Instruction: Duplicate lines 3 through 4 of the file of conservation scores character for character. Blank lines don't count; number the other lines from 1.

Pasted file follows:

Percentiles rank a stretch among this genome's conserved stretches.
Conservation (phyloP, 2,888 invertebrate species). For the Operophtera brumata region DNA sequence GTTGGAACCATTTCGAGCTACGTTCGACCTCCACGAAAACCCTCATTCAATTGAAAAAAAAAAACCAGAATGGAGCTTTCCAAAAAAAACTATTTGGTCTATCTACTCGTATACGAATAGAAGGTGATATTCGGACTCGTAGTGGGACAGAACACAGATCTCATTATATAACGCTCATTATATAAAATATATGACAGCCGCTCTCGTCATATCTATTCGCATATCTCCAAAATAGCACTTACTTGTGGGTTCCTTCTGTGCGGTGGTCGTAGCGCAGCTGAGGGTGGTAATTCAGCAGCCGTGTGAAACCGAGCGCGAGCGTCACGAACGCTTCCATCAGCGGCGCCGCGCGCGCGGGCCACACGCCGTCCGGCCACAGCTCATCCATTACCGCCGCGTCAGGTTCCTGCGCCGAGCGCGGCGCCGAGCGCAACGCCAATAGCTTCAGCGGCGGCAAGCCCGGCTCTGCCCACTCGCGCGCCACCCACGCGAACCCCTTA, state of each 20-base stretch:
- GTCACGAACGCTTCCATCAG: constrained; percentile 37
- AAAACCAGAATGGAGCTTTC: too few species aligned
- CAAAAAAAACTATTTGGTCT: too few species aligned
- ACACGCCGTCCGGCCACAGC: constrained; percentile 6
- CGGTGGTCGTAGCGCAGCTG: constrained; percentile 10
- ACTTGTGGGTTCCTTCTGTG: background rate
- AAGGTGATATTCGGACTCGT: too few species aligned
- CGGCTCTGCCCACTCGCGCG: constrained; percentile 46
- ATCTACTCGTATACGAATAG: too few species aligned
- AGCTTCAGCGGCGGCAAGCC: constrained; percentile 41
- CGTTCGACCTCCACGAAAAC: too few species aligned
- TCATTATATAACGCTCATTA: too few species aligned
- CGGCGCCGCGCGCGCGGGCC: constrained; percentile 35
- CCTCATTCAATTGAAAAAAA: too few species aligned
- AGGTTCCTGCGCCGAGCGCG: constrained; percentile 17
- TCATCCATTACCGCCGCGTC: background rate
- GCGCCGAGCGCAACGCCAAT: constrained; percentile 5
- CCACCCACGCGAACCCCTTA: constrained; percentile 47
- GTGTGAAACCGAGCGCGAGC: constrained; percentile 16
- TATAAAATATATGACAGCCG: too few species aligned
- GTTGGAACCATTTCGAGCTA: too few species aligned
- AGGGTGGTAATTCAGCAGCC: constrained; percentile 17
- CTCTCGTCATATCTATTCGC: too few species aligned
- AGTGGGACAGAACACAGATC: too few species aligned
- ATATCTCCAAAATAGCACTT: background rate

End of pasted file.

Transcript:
- GTCACGAACGCTTCCATCAG: constrained; percentile 37
- AAAACCAGAATGGAGCTTTC: too few species aligned